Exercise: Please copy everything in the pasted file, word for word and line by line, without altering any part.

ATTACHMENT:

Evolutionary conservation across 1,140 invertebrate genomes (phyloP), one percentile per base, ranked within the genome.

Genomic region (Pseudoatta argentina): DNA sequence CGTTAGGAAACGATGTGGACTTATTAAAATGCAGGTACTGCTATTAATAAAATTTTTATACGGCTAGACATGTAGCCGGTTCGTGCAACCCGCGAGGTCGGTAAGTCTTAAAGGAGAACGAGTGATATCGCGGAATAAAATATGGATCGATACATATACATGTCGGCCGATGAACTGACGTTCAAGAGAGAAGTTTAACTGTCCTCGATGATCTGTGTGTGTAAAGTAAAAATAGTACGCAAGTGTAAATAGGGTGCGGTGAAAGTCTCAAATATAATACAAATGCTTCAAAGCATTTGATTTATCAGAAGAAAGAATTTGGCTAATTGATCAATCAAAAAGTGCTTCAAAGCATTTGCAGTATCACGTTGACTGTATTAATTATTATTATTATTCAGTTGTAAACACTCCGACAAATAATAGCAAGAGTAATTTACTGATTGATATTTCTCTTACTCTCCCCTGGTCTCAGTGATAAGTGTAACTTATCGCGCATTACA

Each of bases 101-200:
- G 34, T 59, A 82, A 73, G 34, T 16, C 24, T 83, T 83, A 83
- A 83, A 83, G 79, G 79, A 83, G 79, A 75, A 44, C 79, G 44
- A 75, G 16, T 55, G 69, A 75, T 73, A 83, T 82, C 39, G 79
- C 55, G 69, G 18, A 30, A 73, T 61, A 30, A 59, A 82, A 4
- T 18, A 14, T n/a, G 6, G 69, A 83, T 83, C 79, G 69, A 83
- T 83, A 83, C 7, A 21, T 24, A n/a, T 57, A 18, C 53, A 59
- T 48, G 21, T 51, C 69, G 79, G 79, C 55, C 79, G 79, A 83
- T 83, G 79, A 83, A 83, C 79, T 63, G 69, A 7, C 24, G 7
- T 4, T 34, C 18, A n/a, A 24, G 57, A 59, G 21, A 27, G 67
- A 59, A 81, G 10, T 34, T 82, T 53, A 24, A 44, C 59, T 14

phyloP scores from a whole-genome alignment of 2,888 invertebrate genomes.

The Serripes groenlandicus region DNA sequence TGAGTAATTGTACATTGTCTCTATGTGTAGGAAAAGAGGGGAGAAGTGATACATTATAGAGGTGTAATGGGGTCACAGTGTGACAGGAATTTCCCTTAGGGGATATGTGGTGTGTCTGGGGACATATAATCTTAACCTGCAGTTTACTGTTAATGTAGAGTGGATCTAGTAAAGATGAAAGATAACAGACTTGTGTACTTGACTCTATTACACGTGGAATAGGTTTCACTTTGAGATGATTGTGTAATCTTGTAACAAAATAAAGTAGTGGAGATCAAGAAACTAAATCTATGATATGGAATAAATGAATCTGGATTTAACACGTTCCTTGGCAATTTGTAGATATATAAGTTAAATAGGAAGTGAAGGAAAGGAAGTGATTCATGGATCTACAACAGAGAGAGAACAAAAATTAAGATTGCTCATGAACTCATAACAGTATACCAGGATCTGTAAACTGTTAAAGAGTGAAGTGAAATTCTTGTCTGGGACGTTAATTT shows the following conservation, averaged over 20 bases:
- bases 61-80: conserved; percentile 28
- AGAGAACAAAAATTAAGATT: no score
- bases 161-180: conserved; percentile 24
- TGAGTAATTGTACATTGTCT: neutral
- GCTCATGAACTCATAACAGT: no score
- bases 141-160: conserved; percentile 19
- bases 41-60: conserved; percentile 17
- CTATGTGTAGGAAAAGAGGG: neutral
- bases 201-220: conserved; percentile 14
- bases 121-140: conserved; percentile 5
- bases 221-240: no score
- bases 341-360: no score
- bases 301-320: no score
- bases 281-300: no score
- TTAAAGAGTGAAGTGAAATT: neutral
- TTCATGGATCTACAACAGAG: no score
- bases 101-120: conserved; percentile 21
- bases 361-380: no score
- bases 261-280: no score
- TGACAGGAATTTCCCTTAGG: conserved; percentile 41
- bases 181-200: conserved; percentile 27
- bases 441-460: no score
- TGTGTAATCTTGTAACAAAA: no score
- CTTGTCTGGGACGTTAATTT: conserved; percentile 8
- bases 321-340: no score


Evolutionary conservation across 1,140 invertebrate genomes (phyloP), one percentile per base, ranked within the genome.

Genomic region (Pseudoatta argentina): DNA sequence CGTTAGGAAACGATGTGGACTTATTAAAATGCAGGTACTGCTATTAATAAAATTTTTATACGGCTAGACATGTAGCCGGTTCGTGCAACCCGCGAGGTCGGTAAGTCTTAAAGGAGAACGAGTGATATCGCGGAATAAAATATGGATCGATACATATACATGTCGGCCGATGAACTGACGTTCAAGAGAGAAGTTTAACTGTCCTCGATGATCTGTGTGTGTAAAGTAAAAATAGTACGCAAGTGTAAATAGGGTGCGGTGAAAGTCTCAAATATAATACAAATGCTTCAAAGCATTTGATTTATCAGAAGAAAGAATTTGGCTAATTGATCAATCAAAAAGTGCTTCAAAGCATTTGCAGTATCACGTTGACTGTATTAATTATTATTATTATTCAGTTGTAAACACTCCGACAAATAATAGCAAGAGTAATTTACTGATTGATATTTCTCTTACTCTCCCCTGGTCTCAGTGATAAGTGTAACTTATCGCGCATTACA

Each of bases 101-200:
- G 34, T 59, A 82, A 73, G 34, T 16, C 24, T 83, T 83, A 83
- A 83, A 83, G 79, G 79, A 83, G 79, A 75, A 44, C 79, G 44
- A 75, G 16, T 55, G 69, A 75, T 73, A 83, T 82, C 39, G 79
- C 55, G 69, G 18, A 30, A 73, T 61, A 30, A 59, A 82, A 4
- T 18, A 14, T n/a, G 6, G 69, A 83, T 83, C 79, G 69, A 83
- T 83, A 83, C 7, A 21, T 24, A n/a, T 57, A 18, C 53, A 59
- T 48, G 21, T 51, C 69, G 79, G 79, C 55, C 79, G 79, A 83
- T 83, G 79, A 83, A 83, C 79, T 63, G 69, A 7, C 24, G 7
- T 4, T 34, C 18, A n/a, A 24, G 57, A 59, G 21, A 27, G 67
- A 59, A 81, G 10, T 34, T 82, T 53, A 24, A 44, C 59, T 14

phyloP scores from a whole-genome alignment of 2,888 invertebrate genomes.

The Serripes groenlandicus region DNA sequence TGAGTAATTGTACATTGTCTCTATGTGTAGGAAAAGAGGGGAGAAGTGATACATTATAGAGGTGTAATGGGGTCACAGTGTGACAGGAATTTCCCTTAGGGGATATGTGGTGTGTCTGGGGACATATAATCTTAACCTGCAGTTTACTGTTAATGTAGAGTGGATCTAGTAAAGATGAAAGATAACAGACTTGTGTACTTGACTCTATTACACGTGGAATAGGTTTCACTTTGAGATGATTGTGTAATCTTGTAACAAAATAAAGTAGTGGAGATCAAGAAACTAAATCTATGATATGGAATAAATGAATCTGGATTTAACACGTTCCTTGGCAATTTGTAGATATATAAGTTAAATAGGAAGTGAAGGAAAGGAAGTGATTCATGGATCTACAACAGAGAGAGAACAAAAATTAAGATTGCTCATGAACTCATAACAGTATACCAGGATCTGTAAACTGTTAAAGAGTGAAGTGAAATTCTTGTCTGGGACGTTAATTT shows the following conservation, averaged over 20 bases:
- bases 61-80: conserved; percentile 28
- AGAGAACAAAAATTAAGATT: no score
- bases 161-180: conserved; percentile 24
- TGAGTAATTGTACATTGTCT: neutral
- GCTCATGAACTCATAACAGT: no score
- bases 141-160: conserved; percentile 19
- bases 41-60: conserved; percentile 17
- CTATGTGTAGGAAAAGAGGG: neutral
- bases 201-220: conserved; percentile 14
- bases 121-140: conserved; percentile 5
- bases 221-240: no score
- bases 341-360: no score
- bases 301-320: no score
- bases 281-300: no score
- TTAAAGAGTGAAGTGAAATT: neutral
- TTCATGGATCTACAACAGAG: no score
- bases 101-120: conserved; percentile 21
- bases 361-380: no score
- bases 261-280: no score
- TGACAGGAATTTCCCTTAGG: conserved; percentile 41
- bases 181-200: conserved; percentile 27
- bases 441-460: no score
- TGTGTAATCTTGTAACAAAA: no score
- CTTGTCTGGGACGTTAATTT: conserved; percentile 8
- bases 321-340: no score